LOOP Fair 2017

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  • VIP Preview:
    2017.05.25 Thur. (12:00-21:00)
    2017.05.26 Fri. (11:00-14:00)
  • Vernissage:
    2017.05.25 Thur. (19:30-21:00)
  • Public View:
    2017.05.26 Thu. (14:00-20:00)
  • Artists:
    Hsu Chia-Wei
  • Venue:
    Catalonia Ramblas Hotel (Carrer de Pelai, 28, Barcelona)

White Building Project

Liang Gallery is pleased to announce its first participation at LOOP Fair 2017 in Barcelona where it will present Hsu Chia-Wei’s White Building Project, a series of videos created in collaboration with the performance artists who used to live in the White Building in Phnom Penh, Cambodia.


Cambodia gained independence from the French in 1953. In 1963, the White Building located in the area of Bassac River was inaugurated. With lowest price, it offered 468 units of residences for municipal officers, general officers and teachers. In 1975, the soldiers of Khmer Rouge occupied Phnom Penh, the citizens moved away, the White Building was left behind. While Khmer Rouge was in power, 90 percent of artists were executed as the traditional performance art was regarded as a symbol of the old regime. After the collapse of Khmer Rouge government in 1979, the survival performance artists, were called to live in the White Building. Being through the 50-year, civil war, humidity, fire and lack of fund, this building eventually turned into a grey and worn-out residency with poor facilities for low-income residents.


White Building Project includes four video works. Kong Nay: Kong Nay is one of relatively few great Chapei Dong Veng masters to have survived the Khmer Rouge era and used to live in the White Building. The artist visited Kong Nay with photographers and sound recordists, and made this long take video. In this video Kong Nay performs an ancient story about Chapei Dong Veng. Sisters: Yon Davy and Yon Chantha are sisters born in the White building and have been living there since then. Davy specializes in contemporary dance while Chantha specializes in traditional dance Apsara. The artist invited them to perform in a new-built building in Phnom Penh. In this video, the sisters are having a body conversation via two different types of dances in the construction site. Rooftop: Nou Samnang and Mel Phanna are young Chapei Dong Veng musicians. The performance is in the form of traditional Chapei Dong Veng while two of them are having conversation that is sometimes against each other. The history and current state of the White Building is hence presented in a witty way. Sva Pul: Sva Pul is a Cambodian traditional dance. The dancers are mainly children with masks on their faces as pupils of Hanuman, the Monkey God. They were invited by the artist to perform on the ground floor of the White Building.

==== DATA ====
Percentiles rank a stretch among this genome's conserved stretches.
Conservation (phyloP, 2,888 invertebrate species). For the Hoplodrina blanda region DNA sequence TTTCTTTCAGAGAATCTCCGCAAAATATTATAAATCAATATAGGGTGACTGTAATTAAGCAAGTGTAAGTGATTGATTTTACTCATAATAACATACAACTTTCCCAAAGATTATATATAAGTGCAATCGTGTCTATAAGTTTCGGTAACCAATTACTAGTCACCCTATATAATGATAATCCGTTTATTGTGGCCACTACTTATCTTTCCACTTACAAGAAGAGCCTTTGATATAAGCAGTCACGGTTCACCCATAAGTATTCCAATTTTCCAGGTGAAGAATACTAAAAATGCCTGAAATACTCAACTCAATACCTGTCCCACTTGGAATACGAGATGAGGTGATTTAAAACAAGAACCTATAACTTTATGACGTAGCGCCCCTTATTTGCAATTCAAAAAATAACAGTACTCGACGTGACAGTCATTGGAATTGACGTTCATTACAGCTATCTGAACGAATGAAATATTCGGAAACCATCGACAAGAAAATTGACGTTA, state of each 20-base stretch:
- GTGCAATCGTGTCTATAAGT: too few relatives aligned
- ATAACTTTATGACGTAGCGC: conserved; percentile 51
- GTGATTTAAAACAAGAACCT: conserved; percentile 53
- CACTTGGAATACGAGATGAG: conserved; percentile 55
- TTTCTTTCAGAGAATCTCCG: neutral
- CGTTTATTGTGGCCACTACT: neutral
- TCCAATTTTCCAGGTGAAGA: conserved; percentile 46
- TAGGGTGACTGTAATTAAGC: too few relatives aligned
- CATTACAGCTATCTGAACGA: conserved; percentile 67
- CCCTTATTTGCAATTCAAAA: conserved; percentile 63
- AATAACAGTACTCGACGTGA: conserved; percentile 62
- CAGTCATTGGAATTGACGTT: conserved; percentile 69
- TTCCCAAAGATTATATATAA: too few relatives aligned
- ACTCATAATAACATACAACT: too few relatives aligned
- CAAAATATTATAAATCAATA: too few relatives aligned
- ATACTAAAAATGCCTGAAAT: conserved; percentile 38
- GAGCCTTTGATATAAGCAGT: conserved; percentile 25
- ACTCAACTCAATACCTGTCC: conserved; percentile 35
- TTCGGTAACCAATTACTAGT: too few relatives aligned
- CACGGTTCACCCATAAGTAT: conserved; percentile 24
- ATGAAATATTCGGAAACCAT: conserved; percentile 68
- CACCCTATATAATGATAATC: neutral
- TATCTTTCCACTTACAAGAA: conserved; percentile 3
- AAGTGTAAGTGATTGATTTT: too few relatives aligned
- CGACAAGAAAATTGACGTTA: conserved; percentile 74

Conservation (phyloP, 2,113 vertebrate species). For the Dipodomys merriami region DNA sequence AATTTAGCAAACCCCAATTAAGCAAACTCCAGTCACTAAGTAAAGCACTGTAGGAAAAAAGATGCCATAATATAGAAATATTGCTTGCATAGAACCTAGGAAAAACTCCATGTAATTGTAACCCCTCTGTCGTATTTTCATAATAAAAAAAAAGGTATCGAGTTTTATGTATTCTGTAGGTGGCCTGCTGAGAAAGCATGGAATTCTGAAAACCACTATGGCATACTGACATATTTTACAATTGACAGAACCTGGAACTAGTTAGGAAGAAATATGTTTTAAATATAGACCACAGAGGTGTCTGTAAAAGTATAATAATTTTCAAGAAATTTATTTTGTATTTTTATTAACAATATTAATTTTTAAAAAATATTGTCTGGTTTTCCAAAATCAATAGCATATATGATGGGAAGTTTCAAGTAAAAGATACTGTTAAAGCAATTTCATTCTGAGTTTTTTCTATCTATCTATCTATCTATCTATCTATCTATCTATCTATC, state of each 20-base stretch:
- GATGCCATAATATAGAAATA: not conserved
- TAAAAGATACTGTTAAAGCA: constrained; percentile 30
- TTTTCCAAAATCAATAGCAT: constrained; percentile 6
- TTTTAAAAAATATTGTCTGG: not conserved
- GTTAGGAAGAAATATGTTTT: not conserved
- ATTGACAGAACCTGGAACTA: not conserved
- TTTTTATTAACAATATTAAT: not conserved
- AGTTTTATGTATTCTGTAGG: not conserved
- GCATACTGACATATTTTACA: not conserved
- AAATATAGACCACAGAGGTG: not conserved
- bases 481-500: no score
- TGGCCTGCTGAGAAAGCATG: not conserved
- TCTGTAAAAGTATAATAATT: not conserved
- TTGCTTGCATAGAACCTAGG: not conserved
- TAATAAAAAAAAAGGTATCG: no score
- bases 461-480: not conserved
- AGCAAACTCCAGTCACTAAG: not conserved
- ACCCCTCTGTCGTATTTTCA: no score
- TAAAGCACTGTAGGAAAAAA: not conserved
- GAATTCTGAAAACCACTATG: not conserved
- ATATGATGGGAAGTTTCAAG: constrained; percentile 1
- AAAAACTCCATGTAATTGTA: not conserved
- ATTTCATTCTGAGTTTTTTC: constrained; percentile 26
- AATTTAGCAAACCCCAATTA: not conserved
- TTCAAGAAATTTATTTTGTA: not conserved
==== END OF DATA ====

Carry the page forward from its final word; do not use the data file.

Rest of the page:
From the past to the present, the White Building, performance art and politics were closely interwoven. Hsu Chia-Wei made a series of videos in response to the White Building with the performance artists and residents. With different places and different performance artists, the “performance image” involving people and space was hence created in the context of the White Building.

About the artist

Hsu Chia-Wei is interested in the forgotten histories of the Cold War in Asia. His works develop a keen sensitivity that weaves together reality and illusion, history and the present by building events outside of the lens and by linking formal history with people and places. He has been continuously trying to combine contemporary art and film into his works. He is concerned with how to step into reality through filmmaking. Therefore, Hsu constructs a mythical narrative that lingers between fiction and reality. He maintains a critical attitude toward filming, and by using the power of the creation of the film he strives to bring art into locations other than museums. And as a filmmaker he also seeks to develop his own political practice.


In 2016, Hsu’s artworks have been selected for inclusion in Taipei Biennial, Insights and Film Sectors at Art Basel Hong Kong in 2015 and 2016 respectively. In 2015, he had a solo exhibition at the Van Abbemuseum in the Netherlands. In 2013, he was invited to present his works in La Biennale di Venezia for the Taiwan Pavilion. In the same year he was a finalist for the Hugo Boss Asia Art Award. His artworks had been presented in many exhibitions in museums, biennials and film festivals, such as Jeu De Paume, The 39th International Film Festival Rotterdam, 2012 Liverpool Biennial, Taipei Biennial 2012, The 8th Taiwan International Documentary Film Festival, and Rencontres Internationales Paris/Berlin/Madrid, and screened at the Centre Pompidou in Paris, Haus der Kulturen der Welt in Berlin, and Reina Sofia National Museum in Madrid.





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